Some incoming students at Duke University are refusing to read Fun Home, a critically acclaimed bestselling comic book memoir, because it has sex scenes that violate their religious and moral beliefs, according to the school's newspaper. In the novel, Alison Bechdel, who won the MacArthur Genius Grant last year, chronicles her coming out as a lesbian and her dealing with the suicide of her father, who kept his own homosexuality secret for decades.
"Duke did not seem to have people like me in mind," freshman Brian Grasso told the Duke Chronicle about the book selection. "It was like Duke didn't know we existed, which surprises me." He also said that other students had sent him private thank-you notes after he first posted his objection to the recommended reading in a class-wide Facebook group.
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It is absurd that someone attending a major university can refuse an assignment because it forces them to acknowledge gay people exist. And though the idea may make the prudish uncomfortable, getting a liberal arts education generally involves dealing with sexually explicit material, from Ulysses to Ingmar Bergman's Persona. But the arguments that students like Grasso are using to insulate themselves from discomfort are not very different from the ones progressive student activists are using to make college campuses free of anything that could be construed—however remotely—as hate speech against minorities or women.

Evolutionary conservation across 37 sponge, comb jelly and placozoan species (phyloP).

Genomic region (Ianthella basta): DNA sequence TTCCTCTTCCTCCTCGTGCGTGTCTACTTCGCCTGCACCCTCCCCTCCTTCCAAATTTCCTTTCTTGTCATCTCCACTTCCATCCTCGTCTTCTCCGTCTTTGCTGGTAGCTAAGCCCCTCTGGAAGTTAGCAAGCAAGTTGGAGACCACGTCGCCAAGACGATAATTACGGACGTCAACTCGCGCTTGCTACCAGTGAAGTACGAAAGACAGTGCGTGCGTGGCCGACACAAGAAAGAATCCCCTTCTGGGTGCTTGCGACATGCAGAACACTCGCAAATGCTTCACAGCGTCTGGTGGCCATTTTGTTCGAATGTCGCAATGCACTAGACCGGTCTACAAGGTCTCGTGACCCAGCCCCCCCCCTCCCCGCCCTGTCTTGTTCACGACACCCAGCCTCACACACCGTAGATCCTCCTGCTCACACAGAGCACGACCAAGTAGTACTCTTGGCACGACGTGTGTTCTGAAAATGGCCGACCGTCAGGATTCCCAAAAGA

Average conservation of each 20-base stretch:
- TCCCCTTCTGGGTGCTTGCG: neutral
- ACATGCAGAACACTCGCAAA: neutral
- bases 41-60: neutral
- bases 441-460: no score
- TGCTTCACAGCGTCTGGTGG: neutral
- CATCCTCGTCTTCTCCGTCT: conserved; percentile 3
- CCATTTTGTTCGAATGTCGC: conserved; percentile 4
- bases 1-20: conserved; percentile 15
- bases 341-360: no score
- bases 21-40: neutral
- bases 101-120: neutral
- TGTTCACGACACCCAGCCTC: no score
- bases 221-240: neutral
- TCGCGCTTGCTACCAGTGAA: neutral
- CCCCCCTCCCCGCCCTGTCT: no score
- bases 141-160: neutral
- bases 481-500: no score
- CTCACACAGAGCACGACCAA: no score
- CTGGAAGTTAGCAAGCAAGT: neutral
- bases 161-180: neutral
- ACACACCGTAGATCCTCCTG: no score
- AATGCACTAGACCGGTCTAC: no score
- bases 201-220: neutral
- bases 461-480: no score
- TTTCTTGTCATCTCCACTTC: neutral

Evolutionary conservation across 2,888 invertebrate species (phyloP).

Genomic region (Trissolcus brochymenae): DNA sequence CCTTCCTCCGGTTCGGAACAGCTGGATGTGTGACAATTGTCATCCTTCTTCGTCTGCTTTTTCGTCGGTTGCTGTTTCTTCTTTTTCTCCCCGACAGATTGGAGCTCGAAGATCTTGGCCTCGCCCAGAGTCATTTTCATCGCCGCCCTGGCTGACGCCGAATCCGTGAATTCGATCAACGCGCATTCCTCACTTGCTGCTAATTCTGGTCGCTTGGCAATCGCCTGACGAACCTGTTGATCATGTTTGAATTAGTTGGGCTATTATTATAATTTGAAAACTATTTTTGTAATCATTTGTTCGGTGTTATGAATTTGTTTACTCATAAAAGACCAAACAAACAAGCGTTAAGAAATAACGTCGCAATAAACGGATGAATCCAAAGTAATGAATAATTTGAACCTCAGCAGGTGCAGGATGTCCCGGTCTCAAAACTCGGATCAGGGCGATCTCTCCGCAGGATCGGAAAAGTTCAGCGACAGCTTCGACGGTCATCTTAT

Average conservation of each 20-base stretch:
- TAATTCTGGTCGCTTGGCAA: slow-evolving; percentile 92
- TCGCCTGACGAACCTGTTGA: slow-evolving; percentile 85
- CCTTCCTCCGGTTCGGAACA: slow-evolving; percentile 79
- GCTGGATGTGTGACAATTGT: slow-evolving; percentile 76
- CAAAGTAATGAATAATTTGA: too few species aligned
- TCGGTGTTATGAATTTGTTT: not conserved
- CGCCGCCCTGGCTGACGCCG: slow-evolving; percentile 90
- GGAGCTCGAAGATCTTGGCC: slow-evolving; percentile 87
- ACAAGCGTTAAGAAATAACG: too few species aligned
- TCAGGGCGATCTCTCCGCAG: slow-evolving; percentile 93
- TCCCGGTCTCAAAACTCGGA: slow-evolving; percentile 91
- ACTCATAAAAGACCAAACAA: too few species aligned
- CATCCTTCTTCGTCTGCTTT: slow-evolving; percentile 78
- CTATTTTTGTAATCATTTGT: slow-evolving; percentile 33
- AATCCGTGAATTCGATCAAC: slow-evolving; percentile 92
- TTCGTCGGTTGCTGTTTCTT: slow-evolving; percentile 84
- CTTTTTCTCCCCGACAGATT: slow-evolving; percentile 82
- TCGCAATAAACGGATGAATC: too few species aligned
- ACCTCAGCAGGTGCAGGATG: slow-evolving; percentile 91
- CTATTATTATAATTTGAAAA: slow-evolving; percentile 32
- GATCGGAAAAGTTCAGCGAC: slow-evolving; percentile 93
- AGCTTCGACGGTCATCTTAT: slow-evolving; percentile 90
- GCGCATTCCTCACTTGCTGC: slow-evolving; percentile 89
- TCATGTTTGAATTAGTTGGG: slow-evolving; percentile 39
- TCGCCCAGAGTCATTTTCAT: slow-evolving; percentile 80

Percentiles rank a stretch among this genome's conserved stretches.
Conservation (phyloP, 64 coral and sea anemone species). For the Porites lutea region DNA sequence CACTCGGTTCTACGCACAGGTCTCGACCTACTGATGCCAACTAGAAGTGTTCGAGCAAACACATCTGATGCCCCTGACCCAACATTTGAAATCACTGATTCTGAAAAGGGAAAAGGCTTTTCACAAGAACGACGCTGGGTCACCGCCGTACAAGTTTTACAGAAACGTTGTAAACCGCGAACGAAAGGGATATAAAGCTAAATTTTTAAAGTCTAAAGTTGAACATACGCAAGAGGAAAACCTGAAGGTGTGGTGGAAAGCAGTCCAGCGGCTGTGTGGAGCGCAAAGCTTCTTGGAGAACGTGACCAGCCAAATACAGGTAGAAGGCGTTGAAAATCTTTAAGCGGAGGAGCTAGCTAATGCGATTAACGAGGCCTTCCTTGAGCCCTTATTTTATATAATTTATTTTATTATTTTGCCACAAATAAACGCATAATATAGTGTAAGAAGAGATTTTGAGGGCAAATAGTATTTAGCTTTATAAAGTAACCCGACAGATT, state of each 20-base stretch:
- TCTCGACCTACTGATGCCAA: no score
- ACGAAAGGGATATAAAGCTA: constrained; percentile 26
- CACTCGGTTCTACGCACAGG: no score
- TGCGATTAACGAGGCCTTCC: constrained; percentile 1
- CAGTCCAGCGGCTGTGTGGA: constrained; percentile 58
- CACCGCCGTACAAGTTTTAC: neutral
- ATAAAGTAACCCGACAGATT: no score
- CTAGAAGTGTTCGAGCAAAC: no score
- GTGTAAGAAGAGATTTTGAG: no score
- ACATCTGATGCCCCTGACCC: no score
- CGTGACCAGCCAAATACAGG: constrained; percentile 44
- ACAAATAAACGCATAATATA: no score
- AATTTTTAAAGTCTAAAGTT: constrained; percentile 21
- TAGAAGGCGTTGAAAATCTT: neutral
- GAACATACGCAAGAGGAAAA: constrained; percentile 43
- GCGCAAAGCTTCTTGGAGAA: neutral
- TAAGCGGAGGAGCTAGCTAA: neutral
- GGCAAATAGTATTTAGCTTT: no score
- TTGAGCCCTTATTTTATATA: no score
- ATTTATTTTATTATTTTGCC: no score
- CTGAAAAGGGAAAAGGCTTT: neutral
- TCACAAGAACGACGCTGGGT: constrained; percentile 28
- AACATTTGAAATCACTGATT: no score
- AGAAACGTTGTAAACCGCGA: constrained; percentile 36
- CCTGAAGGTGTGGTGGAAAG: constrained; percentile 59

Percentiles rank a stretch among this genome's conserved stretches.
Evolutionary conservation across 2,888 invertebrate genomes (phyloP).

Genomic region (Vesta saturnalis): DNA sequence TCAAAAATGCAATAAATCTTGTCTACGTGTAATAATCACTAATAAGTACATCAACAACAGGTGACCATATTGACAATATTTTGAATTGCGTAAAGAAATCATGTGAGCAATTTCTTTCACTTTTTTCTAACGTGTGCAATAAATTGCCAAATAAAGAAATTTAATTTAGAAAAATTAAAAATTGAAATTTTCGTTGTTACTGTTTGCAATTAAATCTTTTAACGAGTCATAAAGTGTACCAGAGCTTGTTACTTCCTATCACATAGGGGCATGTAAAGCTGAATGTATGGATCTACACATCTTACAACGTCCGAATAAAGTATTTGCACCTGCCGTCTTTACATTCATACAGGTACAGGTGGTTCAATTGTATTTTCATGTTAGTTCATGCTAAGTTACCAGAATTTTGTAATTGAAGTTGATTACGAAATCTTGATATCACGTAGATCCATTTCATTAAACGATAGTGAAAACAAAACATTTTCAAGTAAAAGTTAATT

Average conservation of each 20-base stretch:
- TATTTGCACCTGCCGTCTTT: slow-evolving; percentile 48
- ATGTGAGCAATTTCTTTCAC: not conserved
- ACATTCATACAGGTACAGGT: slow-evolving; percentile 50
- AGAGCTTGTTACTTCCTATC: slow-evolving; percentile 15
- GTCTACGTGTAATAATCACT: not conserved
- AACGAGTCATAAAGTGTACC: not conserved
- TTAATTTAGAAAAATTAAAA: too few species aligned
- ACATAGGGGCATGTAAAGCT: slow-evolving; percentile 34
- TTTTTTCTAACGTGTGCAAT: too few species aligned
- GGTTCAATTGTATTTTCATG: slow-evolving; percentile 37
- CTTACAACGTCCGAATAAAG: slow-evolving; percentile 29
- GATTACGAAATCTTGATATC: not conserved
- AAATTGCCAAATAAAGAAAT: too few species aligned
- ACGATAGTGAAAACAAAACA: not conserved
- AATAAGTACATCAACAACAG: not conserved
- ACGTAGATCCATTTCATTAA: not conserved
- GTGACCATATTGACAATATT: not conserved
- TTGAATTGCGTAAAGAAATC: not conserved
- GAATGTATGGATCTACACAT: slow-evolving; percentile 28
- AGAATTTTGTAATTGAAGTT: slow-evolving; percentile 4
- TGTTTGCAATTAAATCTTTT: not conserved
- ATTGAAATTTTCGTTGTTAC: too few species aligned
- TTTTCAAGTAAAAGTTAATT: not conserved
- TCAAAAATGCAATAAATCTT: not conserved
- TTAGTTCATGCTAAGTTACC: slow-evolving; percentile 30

Although "trigger warnings" have been around since the earliest days of the internet, the term has only recently made the leap from a cluster of forums and blogs to the larger web and IRL universe. The basic concept is that readers should be warned about certain types of explicit content—like descriptions of sexual assault—so it doesn't awaken memories of trauma.
Trigger warnings have become so prevalent today, however, that there's been a major backlash against them. It's easy to see why when you hear about more extreme examples of books being labeled objectionable. According to a recent article in the Atlantic, students have called for trigger warnings to be attached to Things Fall Apart, The Great Gatsby, and Ovid's Metamorphoses for their respective depictions of colonialism, misogyny, and rape. Professors have supposedly altered their curricula to avoid student complaints, and university administrators are trying to come up with standardized procedures for students who claim that reading a book like Mrs. Dalloway will trigger suicidal thoughts.
But if, as some Columbia students have said, special care should be taken to make sure sexual abuse survivors and people of color aren't offended by reading lists, why can't Christians refuse to read a book because it has a sketch of a sex scene in it?
"The book is a quick read but not an easy one; it made me uncomfortable at times, which I think is one of the most telling reasons why it's so important for students to read," one of the students involved in selection Fun Home said in a press release. "It has the potential to start many arguments and conversations, which, in my opinion, is an integral component of a liberal arts education."
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